Sometimes, boards solely focused on the content of their work ignore the nature of the board as an organization that must actively choose, develop, and practice strong, healthy BLC. Through emerging BLC, this board transcended some negative individual board member behaviors. It constructed a path to strong, honest, engaged leadership that recognizes that a collection of board members can become an entity that develops effective leadership by attending to its leader character.


1 Bhardwaj, Rahul, and Gerard Seijts. “Leader Character in the Boardroom.” Organizational Dynamics, Vol. 50, No. 3, July–September 2021.

2 Seijts, Gerard, et al. “Leader Character in Board Governance.” Journal of Management and Governance, Vol. 23, July 2018.

3 Seijts, Gerard, et al. “Finding Leader Character: The Foundation of Good Governance.” Director Journal, January/February 2015.

4 Brown, Gerry, and Randall S. Peterson. Disaster in the Boardroom: Six Dysfunctions Everyone Should Understand. Palgrave Macmillan, 2022.

5 Crossan, Mary M., et al. “Toward a Framework of Leader Character in Organizations.” Journal of Management Studies, Vol. 54, No. 7, December 2016.

6 ”Careholder” is a relatively new term used to describe people who have a legitimate interest in and care about the capacity of an organization to fulfill its purpose and critical outcomes over the long term. Careholders are one type of stakeholder.

7 Owners are individuals (and organizations/companies) who make up the ownership or who own the organization or business. These people are now sometimes referred to as the “careholdership” in governance systems. In most organizations, the ownership or careholdership is relied on to provide input and sometimes to vote on the purpose and expected results at a high level for the organization/business. The ownership or careholdership is often also consulted regarding the values related to ethics in an organization. As the owners, they often have the right to vote on decisions about purpose and ethics. Typically, the board of directors reports to the owners (i.e., careholders).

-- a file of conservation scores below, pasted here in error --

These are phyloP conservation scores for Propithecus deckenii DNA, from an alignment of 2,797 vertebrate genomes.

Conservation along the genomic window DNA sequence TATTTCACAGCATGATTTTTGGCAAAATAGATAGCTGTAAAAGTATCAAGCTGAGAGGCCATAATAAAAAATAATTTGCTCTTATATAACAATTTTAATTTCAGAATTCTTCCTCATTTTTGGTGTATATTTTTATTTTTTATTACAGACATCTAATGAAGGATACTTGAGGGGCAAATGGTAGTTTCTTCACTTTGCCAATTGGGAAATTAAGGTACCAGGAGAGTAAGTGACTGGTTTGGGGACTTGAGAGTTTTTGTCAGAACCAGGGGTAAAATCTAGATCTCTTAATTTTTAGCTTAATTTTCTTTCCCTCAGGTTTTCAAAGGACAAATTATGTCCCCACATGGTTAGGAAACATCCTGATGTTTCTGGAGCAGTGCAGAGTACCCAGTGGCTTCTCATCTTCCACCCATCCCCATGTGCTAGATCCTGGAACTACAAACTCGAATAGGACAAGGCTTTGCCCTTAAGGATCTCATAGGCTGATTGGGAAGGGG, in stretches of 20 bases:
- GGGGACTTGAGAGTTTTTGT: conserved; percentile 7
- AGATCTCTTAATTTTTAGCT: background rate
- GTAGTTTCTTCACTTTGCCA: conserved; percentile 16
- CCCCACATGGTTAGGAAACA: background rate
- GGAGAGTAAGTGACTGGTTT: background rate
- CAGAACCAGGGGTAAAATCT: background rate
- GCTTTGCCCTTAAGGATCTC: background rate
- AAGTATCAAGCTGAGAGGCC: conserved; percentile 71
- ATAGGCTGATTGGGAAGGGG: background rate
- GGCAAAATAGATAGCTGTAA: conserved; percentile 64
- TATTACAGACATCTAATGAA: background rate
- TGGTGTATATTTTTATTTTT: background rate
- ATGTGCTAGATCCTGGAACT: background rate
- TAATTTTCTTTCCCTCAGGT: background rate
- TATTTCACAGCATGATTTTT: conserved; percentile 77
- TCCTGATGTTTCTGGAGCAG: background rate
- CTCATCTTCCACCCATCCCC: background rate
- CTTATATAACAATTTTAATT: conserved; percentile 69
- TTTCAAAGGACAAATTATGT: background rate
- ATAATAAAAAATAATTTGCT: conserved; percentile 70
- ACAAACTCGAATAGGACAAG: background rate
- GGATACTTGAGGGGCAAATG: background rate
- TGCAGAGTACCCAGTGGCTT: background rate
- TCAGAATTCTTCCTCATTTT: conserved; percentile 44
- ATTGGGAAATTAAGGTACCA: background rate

About The Author
Karen FrydayField
Karen Fryday-Field is a Scholar Practitioner and Senior Partner of Meridian Edge Leadership and Governance Consulting in London, Ontario, Canada. Her leadership consulting practice focuses on creating governance and leadership excellence for both for-profit and not-for-profit entities, including developing impactful strategies for business success and market positioning; implementing measurement systems to gauge organizational effectiveness;… Read More
Marlene Janzen Le Ber
Marlene Janzen Le Ber is Professor of Leadership Studies and Distinguished Chair of the Centre for Leadership at Brescia University College, Canada. As a recipient of multiple research grants in complex leadership processes, her current research spans core topics in leadership such as equity, diversity, inclusion; decolonization of organizational practices; leader character; leader aspirations; leader identity development in women; and policy… Read More